The only way I can keep all this straight is with heavy use of to-do lists. Especially one master list, which started today with 35 items on it. That list is laughingly called “Today’s Tasks,” even though I obviously can’t get to all the tasks on it in one day or even many, and some of the tasks are ongoing things, such as a schedule of Glaring Omissions’s reading dates, that never get checked off but that I don’t want to move elsewhere lest I forget about them. My to-do list is the one thing I’m certain to check every day. So I read with interest but skepticism when business gurus recommend a to-do list of very limited length. I see the logic–but it would never work for me.

That’s the challenge I posed to mental-training expert Jason Selk, author of Executive Toughness, when I interviewed him for a column earlier this month. He’s a short-to-do-list proponent, but when I insisted that I need a longer one, he thought for a moment, then offered the following advice:

1. Make the first item on the list a Stephen Covey quote.

“Write this down,” he told me: “‘The noise of urgency creates the illusion of importance.’ Put the word illusion in italics.”

The idea is to have a constant reminder not to let the things with the soonest deadlines dominate my workday, but to pause and consider which tasks will best advance me toward my most important goals. I have to accept that setting priorities for goals and tasks will sometimes mean dropping the ball on other things I intended to do or may even have told someone else I would do. That idea bothers me a lot, but Selk is right–I have to pay attention to what’s important as opposed to urgent.

2. Make the second item a list of the three most important things for the day.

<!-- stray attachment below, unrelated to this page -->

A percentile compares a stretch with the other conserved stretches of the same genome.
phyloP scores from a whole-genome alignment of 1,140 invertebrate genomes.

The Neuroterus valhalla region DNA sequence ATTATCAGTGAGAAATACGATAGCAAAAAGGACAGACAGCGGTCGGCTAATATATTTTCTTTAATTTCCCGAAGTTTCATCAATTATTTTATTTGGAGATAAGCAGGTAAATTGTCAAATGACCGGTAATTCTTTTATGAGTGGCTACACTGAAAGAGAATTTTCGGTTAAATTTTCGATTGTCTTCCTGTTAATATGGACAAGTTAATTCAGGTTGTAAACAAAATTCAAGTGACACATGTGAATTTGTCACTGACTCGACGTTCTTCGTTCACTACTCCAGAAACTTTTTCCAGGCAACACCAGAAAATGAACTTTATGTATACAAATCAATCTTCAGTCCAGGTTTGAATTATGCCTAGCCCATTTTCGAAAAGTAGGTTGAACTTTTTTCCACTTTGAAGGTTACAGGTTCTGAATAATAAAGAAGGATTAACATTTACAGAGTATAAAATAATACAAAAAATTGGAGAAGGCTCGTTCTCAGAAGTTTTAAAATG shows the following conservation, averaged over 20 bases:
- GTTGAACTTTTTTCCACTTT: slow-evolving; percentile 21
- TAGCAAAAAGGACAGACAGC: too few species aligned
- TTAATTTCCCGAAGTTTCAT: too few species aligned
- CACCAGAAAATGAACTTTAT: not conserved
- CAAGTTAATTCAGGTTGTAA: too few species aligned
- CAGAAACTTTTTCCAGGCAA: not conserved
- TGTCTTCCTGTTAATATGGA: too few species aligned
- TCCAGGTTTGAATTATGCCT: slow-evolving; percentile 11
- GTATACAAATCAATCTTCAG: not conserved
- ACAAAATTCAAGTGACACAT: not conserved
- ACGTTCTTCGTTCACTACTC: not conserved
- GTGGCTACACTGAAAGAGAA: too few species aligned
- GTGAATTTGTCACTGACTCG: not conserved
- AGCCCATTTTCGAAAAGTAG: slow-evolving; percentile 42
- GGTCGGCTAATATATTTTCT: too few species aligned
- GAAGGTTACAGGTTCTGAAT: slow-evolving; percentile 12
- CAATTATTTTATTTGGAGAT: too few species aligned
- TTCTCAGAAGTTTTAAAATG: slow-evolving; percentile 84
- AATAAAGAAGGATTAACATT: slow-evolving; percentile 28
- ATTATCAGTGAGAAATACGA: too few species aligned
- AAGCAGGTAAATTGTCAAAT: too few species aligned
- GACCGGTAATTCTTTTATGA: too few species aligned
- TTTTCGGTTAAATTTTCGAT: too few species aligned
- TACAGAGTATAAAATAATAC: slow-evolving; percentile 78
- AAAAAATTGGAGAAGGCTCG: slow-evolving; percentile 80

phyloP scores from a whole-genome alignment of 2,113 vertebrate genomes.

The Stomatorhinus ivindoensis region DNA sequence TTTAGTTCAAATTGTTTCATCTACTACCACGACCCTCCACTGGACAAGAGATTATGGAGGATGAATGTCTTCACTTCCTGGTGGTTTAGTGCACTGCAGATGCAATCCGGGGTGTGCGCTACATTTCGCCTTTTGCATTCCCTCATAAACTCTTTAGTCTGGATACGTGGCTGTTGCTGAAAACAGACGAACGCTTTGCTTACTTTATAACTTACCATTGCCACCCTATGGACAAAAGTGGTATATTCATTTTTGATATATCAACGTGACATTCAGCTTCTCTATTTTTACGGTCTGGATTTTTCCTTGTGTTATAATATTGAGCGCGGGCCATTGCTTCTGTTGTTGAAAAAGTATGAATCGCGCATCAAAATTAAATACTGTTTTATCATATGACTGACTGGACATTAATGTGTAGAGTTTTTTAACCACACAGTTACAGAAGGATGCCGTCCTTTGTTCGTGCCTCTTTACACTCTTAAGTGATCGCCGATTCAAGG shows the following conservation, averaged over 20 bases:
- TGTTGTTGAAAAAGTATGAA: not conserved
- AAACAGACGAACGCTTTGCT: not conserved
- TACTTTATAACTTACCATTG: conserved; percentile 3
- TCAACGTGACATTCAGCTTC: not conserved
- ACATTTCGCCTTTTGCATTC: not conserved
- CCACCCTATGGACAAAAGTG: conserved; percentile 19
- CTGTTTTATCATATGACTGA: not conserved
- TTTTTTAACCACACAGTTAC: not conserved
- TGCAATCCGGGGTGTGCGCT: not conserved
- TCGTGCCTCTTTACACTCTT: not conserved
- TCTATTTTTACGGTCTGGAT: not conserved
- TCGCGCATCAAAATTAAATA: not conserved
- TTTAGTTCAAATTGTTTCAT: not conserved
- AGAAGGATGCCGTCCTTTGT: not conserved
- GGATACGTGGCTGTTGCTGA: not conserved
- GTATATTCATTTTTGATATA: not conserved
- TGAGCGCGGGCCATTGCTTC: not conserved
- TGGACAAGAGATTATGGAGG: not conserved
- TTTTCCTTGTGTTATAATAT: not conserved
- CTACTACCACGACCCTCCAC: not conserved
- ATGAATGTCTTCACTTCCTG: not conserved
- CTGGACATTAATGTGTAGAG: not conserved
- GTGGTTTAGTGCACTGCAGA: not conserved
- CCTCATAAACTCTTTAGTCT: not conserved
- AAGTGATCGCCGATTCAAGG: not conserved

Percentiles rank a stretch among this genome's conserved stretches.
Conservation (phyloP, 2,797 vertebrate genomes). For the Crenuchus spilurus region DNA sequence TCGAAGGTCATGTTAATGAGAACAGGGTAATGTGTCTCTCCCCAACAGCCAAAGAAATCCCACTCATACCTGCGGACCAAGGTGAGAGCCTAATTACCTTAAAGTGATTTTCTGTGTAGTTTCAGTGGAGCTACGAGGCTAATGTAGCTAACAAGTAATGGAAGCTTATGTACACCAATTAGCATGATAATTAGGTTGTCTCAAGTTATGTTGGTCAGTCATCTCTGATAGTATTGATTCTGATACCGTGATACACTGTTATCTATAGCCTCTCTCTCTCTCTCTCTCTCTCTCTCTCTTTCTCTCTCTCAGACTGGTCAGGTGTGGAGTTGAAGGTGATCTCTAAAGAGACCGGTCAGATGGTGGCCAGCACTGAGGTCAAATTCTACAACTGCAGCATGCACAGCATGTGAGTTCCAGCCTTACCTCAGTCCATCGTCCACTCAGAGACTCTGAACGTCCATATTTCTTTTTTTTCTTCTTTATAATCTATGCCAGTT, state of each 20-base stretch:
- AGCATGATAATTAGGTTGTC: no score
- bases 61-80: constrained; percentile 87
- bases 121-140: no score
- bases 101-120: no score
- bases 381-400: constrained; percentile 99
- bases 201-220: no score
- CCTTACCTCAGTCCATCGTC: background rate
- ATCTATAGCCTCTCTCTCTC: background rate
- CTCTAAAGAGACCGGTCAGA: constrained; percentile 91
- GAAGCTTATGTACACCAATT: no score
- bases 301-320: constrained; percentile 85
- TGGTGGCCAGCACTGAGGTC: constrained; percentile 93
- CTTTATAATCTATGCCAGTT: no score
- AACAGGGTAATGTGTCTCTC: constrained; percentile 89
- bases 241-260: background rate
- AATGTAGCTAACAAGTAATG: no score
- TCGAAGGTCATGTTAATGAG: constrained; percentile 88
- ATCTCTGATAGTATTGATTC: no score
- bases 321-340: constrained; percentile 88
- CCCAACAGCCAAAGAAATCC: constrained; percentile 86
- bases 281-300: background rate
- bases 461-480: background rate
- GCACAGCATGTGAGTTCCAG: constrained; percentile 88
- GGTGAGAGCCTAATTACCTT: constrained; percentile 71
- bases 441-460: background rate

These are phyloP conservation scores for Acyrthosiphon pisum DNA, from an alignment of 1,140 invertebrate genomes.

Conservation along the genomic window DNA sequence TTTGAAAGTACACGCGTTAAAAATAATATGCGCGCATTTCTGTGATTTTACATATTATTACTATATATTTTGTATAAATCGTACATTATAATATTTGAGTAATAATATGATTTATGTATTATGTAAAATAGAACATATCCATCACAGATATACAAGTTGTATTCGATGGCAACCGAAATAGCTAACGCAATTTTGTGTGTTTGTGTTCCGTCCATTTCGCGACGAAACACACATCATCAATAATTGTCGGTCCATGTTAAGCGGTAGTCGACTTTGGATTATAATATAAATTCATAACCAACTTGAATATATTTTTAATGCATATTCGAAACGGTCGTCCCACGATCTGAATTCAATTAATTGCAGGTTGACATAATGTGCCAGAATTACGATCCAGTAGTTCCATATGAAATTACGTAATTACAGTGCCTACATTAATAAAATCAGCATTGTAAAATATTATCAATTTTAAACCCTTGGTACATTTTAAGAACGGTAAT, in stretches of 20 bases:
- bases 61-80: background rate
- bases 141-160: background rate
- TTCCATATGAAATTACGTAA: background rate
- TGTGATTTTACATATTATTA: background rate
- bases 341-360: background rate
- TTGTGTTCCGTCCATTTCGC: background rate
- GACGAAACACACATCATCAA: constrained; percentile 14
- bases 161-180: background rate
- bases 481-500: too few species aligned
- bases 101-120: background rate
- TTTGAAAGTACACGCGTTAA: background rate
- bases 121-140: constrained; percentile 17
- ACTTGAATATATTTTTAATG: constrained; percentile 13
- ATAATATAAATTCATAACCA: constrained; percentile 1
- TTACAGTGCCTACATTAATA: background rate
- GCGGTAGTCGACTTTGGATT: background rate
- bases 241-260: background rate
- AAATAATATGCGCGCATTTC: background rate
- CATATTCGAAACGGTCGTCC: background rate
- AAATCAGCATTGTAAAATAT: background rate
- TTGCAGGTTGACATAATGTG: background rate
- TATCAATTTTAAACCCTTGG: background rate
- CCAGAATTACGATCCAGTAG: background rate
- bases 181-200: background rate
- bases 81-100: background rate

This is a good suggestion, but following it has been tricky for me. I have to admit that I sometimes include items on the three-most-important list not because they truly are most important but because they need to be done soon and are short, simple tasks that I can quickly clear away and replace with more important ones.

But I do have important items on my to-do list that have languished there for months on end–things like getting a health checkup, for instance, or pitching a story to a magazine–and they never get done because they don’t have deadlines and no one is pushing me for them. Having the Covey quote to stare at and the list of the three most important things have at least gotten me thinking that I have to make time for such items even if other things are pressing. And sometimes it has inspired me to do the items with long-term importance rather than short-term urgency.

3. Shorten the list.

More recently, I read about Matthew May, author of The Laws of Subtraction, who suggests simply eliminating the bottom 20% of one’s to-do list, on the reasonable assumption that those items won’t make much of a difference. I can’t go that far, but I’ve been cutting out the less important items that–if I’m honest with myself–I’ll never get to anyway. So far today, I’ve managed to cut 35 tasks down to 32 this way.

And that’s OK, Selk would say. “People have a perfectionist mentality,” he says. “You have 25 items on your to-do list. Instead of going from 25 to 3, I’d go from 25 to 22, with the end goal of getting it down to 3.” Judging yourself against perfection will lead to discouragement. “You have to recognize what you’re doing well,” he says.

Sounds good to me.

Houses That Entrepreneurship Built

Location: Los Gatos, California

Price: $1.125 million in 1987

Woz’s playhouse: Wozniak built the house with kid-friendly features, like a cave in the backyard.

Wozniak, who co-founded Apple with Steve Jobs, purchased this Los Gatos home in 1987 for $1.125 million, about two years after Wozniak had already left Apple to start CL9, a remote control company. Wozniak is well-known for his work with kids, and the house–which he sold in 2004–served as the unofficial headquarters for Unuson, a company Wozniak uses to focus his educational and philanthropic efforts, like computer training for local students. According to a 2003 Wired profile of Wozniak, classes for Unuson were held in his three-car garage, which included “computer equipment, class supplies, and unopened cases of Jolt.”